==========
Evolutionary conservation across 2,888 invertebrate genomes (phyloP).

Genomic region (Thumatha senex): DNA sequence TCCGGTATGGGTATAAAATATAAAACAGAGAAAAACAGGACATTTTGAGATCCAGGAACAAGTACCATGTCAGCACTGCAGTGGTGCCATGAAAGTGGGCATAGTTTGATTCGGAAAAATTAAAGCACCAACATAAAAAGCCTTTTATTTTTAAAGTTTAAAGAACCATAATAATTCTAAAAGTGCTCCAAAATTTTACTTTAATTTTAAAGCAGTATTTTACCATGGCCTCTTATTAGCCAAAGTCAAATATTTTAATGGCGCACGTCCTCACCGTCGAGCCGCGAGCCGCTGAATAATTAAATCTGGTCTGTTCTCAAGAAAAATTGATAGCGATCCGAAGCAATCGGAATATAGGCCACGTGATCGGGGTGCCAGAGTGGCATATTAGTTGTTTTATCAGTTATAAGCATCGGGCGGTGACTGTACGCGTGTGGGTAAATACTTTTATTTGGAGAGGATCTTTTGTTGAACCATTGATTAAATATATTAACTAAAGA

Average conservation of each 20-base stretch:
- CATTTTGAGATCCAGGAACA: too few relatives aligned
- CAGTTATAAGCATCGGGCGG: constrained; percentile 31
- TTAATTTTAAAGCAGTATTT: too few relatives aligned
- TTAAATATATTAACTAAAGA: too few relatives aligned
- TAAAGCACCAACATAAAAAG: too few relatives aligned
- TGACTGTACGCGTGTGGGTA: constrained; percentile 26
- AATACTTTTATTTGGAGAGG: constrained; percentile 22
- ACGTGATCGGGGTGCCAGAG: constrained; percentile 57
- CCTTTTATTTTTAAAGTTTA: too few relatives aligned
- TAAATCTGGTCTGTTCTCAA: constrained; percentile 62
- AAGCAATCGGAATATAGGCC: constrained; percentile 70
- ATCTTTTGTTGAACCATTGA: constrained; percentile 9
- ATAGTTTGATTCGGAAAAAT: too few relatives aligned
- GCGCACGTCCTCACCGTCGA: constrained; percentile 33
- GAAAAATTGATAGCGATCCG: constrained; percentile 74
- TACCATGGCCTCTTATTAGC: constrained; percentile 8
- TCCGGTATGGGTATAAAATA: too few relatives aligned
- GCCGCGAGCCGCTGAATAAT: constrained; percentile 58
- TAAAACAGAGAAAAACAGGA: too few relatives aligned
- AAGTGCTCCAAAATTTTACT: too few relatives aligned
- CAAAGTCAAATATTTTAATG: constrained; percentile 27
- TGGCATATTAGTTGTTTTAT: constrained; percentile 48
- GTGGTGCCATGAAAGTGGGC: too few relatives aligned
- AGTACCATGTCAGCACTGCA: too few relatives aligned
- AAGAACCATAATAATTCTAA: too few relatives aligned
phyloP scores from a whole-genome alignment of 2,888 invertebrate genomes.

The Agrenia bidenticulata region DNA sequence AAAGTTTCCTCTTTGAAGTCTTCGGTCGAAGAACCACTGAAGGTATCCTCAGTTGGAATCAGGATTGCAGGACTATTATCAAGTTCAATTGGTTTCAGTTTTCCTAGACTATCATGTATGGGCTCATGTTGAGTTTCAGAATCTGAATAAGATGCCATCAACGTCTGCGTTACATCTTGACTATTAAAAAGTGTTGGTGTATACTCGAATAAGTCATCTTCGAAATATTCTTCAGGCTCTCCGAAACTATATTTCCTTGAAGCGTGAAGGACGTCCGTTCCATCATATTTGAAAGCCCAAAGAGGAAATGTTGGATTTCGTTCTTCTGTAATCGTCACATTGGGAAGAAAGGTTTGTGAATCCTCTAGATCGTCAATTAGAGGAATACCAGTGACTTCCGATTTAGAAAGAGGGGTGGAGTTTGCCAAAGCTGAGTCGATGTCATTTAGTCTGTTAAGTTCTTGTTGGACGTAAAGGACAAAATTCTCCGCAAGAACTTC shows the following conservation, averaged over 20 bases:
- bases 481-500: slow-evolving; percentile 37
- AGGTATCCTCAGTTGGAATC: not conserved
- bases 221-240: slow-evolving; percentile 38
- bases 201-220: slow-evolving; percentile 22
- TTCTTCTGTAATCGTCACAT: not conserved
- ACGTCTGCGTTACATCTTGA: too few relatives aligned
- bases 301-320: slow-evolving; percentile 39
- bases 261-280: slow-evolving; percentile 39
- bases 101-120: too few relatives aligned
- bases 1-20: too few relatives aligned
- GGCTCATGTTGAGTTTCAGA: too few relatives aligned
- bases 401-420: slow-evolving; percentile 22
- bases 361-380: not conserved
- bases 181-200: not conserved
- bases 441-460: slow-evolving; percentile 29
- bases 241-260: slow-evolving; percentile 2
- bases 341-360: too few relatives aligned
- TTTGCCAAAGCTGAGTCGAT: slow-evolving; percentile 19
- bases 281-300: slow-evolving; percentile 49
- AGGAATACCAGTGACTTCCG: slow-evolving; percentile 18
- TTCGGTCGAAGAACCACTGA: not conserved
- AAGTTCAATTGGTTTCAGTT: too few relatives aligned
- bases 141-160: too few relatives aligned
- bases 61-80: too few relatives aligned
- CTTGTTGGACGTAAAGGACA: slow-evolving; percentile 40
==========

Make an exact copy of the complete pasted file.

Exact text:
Evolutionary conservation across 2,888 invertebrate genomes (phyloP).

Genomic region (Thumatha senex): DNA sequence TCCGGTATGGGTATAAAATATAAAACAGAGAAAAACAGGACATTTTGAGATCCAGGAACAAGTACCATGTCAGCACTGCAGTGGTGCCATGAAAGTGGGCATAGTTTGATTCGGAAAAATTAAAGCACCAACATAAAAAGCCTTTTATTTTTAAAGTTTAAAGAACCATAATAATTCTAAAAGTGCTCCAAAATTTTACTTTAATTTTAAAGCAGTATTTTACCATGGCCTCTTATTAGCCAAAGTCAAATATTTTAATGGCGCACGTCCTCACCGTCGAGCCGCGAGCCGCTGAATAATTAAATCTGGTCTGTTCTCAAGAAAAATTGATAGCGATCCGAAGCAATCGGAATATAGGCCACGTGATCGGGGTGCCAGAGTGGCATATTAGTTGTTTTATCAGTTATAAGCATCGGGCGGTGACTGTACGCGTGTGGGTAAATACTTTTATTTGGAGAGGATCTTTTGTTGAACCATTGATTAAATATATTAACTAAAGA

Average conservation of each 20-base stretch:
- CATTTTGAGATCCAGGAACA: too few relatives aligned
- CAGTTATAAGCATCGGGCGG: constrained; percentile 31
- TTAATTTTAAAGCAGTATTT: too few relatives aligned
- TTAAATATATTAACTAAAGA: too few relatives aligned
- TAAAGCACCAACATAAAAAG: too few relatives aligned
- TGACTGTACGCGTGTGGGTA: constrained; percentile 26
- AATACTTTTATTTGGAGAGG: constrained; percentile 22
- ACGTGATCGGGGTGCCAGAG: constrained; percentile 57
- CCTTTTATTTTTAAAGTTTA: too few relatives aligned
- TAAATCTGGTCTGTTCTCAA: constrained; percentile 62
- AAGCAATCGGAATATAGGCC: constrained; percentile 70
- ATCTTTTGTTGAACCATTGA: constrained; percentile 9
- ATAGTTTGATTCGGAAAAAT: too few relatives aligned
- GCGCACGTCCTCACCGTCGA: constrained; percentile 33
- GAAAAATTGATAGCGATCCG: constrained; percentile 74
- TACCATGGCCTCTTATTAGC: constrained; percentile 8
- TCCGGTATGGGTATAAAATA: too few relatives aligned
- GCCGCGAGCCGCTGAATAAT: constrained; percentile 58
- TAAAACAGAGAAAAACAGGA: too few relatives aligned
- AAGTGCTCCAAAATTTTACT: too few relatives aligned
- CAAAGTCAAATATTTTAATG: constrained; percentile 27
- TGGCATATTAGTTGTTTTAT: constrained; percentile 48
- GTGGTGCCATGAAAGTGGGC: too few relatives aligned
- AGTACCATGTCAGCACTGCA: too few relatives aligned
- AAGAACCATAATAATTCTAA: too few relatives aligned
phyloP scores from a whole-genome alignment of 2,888 invertebrate genomes.

The Agrenia bidenticulata region DNA sequence AAAGTTTCCTCTTTGAAGTCTTCGGTCGAAGAACCACTGAAGGTATCCTCAGTTGGAATCAGGATTGCAGGACTATTATCAAGTTCAATTGGTTTCAGTTTTCCTAGACTATCATGTATGGGCTCATGTTGAGTTTCAGAATCTGAATAAGATGCCATCAACGTCTGCGTTACATCTTGACTATTAAAAAGTGTTGGTGTATACTCGAATAAGTCATCTTCGAAATATTCTTCAGGCTCTCCGAAACTATATTTCCTTGAAGCGTGAAGGACGTCCGTTCCATCATATTTGAAAGCCCAAAGAGGAAATGTTGGATTTCGTTCTTCTGTAATCGTCACATTGGGAAGAAAGGTTTGTGAATCCTCTAGATCGTCAATTAGAGGAATACCAGTGACTTCCGATTTAGAAAGAGGGGTGGAGTTTGCCAAAGCTGAGTCGATGTCATTTAGTCTGTTAAGTTCTTGTTGGACGTAAAGGACAAAATTCTCCGCAAGAACTTC shows the following conservation, averaged over 20 bases:
- bases 481-500: slow-evolving; percentile 37
- AGGTATCCTCAGTTGGAATC: not conserved
- bases 221-240: slow-evolving; percentile 38
- bases 201-220: slow-evolving; percentile 22
- TTCTTCTGTAATCGTCACAT: not conserved
- ACGTCTGCGTTACATCTTGA: too few relatives aligned
- bases 301-320: slow-evolving; percentile 39
- bases 261-280: slow-evolving; percentile 39
- bases 101-120: too few relatives aligned
- bases 1-20: too few relatives aligned
- GGCTCATGTTGAGTTTCAGA: too few relatives aligned
- bases 401-420: slow-evolving; percentile 22
- bases 361-380: not conserved
- bases 181-200: not conserved
- bases 441-460: slow-evolving; percentile 29
- bases 241-260: slow-evolving; percentile 2
- bases 341-360: too few relatives aligned
- TTTGCCAAAGCTGAGTCGAT: slow-evolving; percentile 19
- bases 281-300: slow-evolving; percentile 49
- AGGAATACCAGTGACTTCCG: slow-evolving; percentile 18
- TTCGGTCGAAGAACCACTGA: not conserved
- AAGTTCAATTGGTTTCAGTT: too few relatives aligned
- bases 141-160: too few relatives aligned
- bases 61-80: too few relatives aligned
- CTTGTTGGACGTAAAGGACA: slow-evolving; percentile 40